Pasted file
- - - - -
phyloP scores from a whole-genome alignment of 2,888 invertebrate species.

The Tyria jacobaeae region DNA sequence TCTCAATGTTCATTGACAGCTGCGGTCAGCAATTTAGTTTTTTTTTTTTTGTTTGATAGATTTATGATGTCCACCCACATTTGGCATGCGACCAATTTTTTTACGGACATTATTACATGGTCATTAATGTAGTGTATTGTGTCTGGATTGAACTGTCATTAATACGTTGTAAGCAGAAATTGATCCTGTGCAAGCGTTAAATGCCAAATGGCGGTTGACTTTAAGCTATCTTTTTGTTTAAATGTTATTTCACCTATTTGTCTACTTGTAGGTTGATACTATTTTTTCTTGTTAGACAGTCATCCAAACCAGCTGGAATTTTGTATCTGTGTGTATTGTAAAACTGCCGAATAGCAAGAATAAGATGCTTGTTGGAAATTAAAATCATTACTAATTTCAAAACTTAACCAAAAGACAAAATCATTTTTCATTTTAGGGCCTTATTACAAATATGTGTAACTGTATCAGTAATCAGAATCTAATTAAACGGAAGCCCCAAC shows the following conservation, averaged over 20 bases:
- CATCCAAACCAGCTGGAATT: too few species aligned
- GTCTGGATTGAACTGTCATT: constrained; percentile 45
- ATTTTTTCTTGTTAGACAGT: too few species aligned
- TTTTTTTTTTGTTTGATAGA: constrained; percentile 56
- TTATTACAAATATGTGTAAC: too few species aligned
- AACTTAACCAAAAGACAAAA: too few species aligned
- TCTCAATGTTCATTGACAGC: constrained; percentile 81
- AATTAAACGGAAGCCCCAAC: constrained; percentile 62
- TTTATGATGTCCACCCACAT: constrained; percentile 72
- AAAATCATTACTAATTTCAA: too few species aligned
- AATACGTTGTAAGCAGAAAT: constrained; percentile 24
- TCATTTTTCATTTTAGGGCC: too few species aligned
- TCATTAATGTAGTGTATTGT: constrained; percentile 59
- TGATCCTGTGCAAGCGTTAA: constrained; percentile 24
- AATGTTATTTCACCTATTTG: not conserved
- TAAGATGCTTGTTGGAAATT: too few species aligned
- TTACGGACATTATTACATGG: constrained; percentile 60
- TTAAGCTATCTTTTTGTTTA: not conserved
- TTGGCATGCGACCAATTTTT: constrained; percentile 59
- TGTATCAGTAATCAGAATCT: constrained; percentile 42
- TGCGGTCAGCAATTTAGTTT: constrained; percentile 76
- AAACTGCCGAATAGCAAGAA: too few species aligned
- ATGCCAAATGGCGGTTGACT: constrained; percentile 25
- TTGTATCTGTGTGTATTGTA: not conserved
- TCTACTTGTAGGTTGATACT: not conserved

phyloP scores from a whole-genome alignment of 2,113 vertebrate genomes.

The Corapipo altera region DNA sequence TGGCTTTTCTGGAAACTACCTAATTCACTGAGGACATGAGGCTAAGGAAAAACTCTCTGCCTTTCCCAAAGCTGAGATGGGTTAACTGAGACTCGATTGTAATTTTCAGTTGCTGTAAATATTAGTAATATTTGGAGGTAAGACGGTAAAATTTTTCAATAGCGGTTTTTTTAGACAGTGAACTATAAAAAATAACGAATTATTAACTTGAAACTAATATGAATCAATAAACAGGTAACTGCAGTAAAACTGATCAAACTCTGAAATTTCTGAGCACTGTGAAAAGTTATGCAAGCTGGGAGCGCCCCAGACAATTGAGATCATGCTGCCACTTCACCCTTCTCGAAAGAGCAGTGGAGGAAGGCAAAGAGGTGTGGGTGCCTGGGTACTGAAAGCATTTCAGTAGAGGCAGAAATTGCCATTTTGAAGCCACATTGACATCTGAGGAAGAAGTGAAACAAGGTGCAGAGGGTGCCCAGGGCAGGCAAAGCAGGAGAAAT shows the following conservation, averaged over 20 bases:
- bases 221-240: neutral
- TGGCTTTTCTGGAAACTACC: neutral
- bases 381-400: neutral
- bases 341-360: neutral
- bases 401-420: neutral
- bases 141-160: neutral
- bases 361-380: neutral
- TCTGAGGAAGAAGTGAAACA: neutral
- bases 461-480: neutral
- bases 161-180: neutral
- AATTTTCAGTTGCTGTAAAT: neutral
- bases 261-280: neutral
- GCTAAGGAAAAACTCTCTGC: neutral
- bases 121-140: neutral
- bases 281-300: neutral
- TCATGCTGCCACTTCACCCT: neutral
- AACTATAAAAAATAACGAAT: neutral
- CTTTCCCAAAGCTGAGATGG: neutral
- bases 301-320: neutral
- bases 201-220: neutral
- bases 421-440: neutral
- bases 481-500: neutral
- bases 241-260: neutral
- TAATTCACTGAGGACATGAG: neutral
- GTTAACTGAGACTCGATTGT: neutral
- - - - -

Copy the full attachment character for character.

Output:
phyloP scores from a whole-genome alignment of 2,888 invertebrate species.

The Tyria jacobaeae region DNA sequence TCTCAATGTTCATTGACAGCTGCGGTCAGCAATTTAGTTTTTTTTTTTTTGTTTGATAGATTTATGATGTCCACCCACATTTGGCATGCGACCAATTTTTTTACGGACATTATTACATGGTCATTAATGTAGTGTATTGTGTCTGGATTGAACTGTCATTAATACGTTGTAAGCAGAAATTGATCCTGTGCAAGCGTTAAATGCCAAATGGCGGTTGACTTTAAGCTATCTTTTTGTTTAAATGTTATTTCACCTATTTGTCTACTTGTAGGTTGATACTATTTTTTCTTGTTAGACAGTCATCCAAACCAGCTGGAATTTTGTATCTGTGTGTATTGTAAAACTGCCGAATAGCAAGAATAAGATGCTTGTTGGAAATTAAAATCATTACTAATTTCAAAACTTAACCAAAAGACAAAATCATTTTTCATTTTAGGGCCTTATTACAAATATGTGTAACTGTATCAGTAATCAGAATCTAATTAAACGGAAGCCCCAAC shows the following conservation, averaged over 20 bases:
- CATCCAAACCAGCTGGAATT: too few species aligned
- GTCTGGATTGAACTGTCATT: constrained; percentile 45
- ATTTTTTCTTGTTAGACAGT: too few species aligned
- TTTTTTTTTTGTTTGATAGA: constrained; percentile 56
- TTATTACAAATATGTGTAAC: too few species aligned
- AACTTAACCAAAAGACAAAA: too few species aligned
- TCTCAATGTTCATTGACAGC: constrained; percentile 81
- AATTAAACGGAAGCCCCAAC: constrained; percentile 62
- TTTATGATGTCCACCCACAT: constrained; percentile 72
- AAAATCATTACTAATTTCAA: too few species aligned
- AATACGTTGTAAGCAGAAAT: constrained; percentile 24
- TCATTTTTCATTTTAGGGCC: too few species aligned
- TCATTAATGTAGTGTATTGT: constrained; percentile 59
- TGATCCTGTGCAAGCGTTAA: constrained; percentile 24
- AATGTTATTTCACCTATTTG: not conserved
- TAAGATGCTTGTTGGAAATT: too few species aligned
- TTACGGACATTATTACATGG: constrained; percentile 60
- TTAAGCTATCTTTTTGTTTA: not conserved
- TTGGCATGCGACCAATTTTT: constrained; percentile 59
- TGTATCAGTAATCAGAATCT: constrained; percentile 42
- TGCGGTCAGCAATTTAGTTT: constrained; percentile 76
- AAACTGCCGAATAGCAAGAA: too few species aligned
- ATGCCAAATGGCGGTTGACT: constrained; percentile 25
- TTGTATCTGTGTGTATTGTA: not conserved
- TCTACTTGTAGGTTGATACT: not conserved

phyloP scores from a whole-genome alignment of 2,113 vertebrate genomes.

The Corapipo altera region DNA sequence TGGCTTTTCTGGAAACTACCTAATTCACTGAGGACATGAGGCTAAGGAAAAACTCTCTGCCTTTCCCAAAGCTGAGATGGGTTAACTGAGACTCGATTGTAATTTTCAGTTGCTGTAAATATTAGTAATATTTGGAGGTAAGACGGTAAAATTTTTCAATAGCGGTTTTTTTAGACAGTGAACTATAAAAAATAACGAATTATTAACTTGAAACTAATATGAATCAATAAACAGGTAACTGCAGTAAAACTGATCAAACTCTGAAATTTCTGAGCACTGTGAAAAGTTATGCAAGCTGGGAGCGCCCCAGACAATTGAGATCATGCTGCCACTTCACCCTTCTCGAAAGAGCAGTGGAGGAAGGCAAAGAGGTGTGGGTGCCTGGGTACTGAAAGCATTTCAGTAGAGGCAGAAATTGCCATTTTGAAGCCACATTGACATCTGAGGAAGAAGTGAAACAAGGTGCAGAGGGTGCCCAGGGCAGGCAAAGCAGGAGAAAT shows the following conservation, averaged over 20 bases:
- bases 221-240: neutral
- TGGCTTTTCTGGAAACTACC: neutral
- bases 381-400: neutral
- bases 341-360: neutral
- bases 401-420: neutral
- bases 141-160: neutral
- bases 361-380: neutral
- TCTGAGGAAGAAGTGAAACA: neutral
- bases 461-480: neutral
- bases 161-180: neutral
- AATTTTCAGTTGCTGTAAAT: neutral
- bases 261-280: neutral
- GCTAAGGAAAAACTCTCTGC: neutral
- bases 121-140: neutral
- bases 281-300: neutral
- TCATGCTGCCACTTCACCCT: neutral
- AACTATAAAAAATAACGAAT: neutral
- CTTTCCCAAAGCTGAGATGG: neutral
- bases 301-320: neutral
- bases 201-220: neutral
- bases 421-440: neutral
- bases 481-500: neutral
- bases 241-260: neutral
- TAATTCACTGAGGACATGAG: neutral
- GTTAACTGAGACTCGATTGT: neutral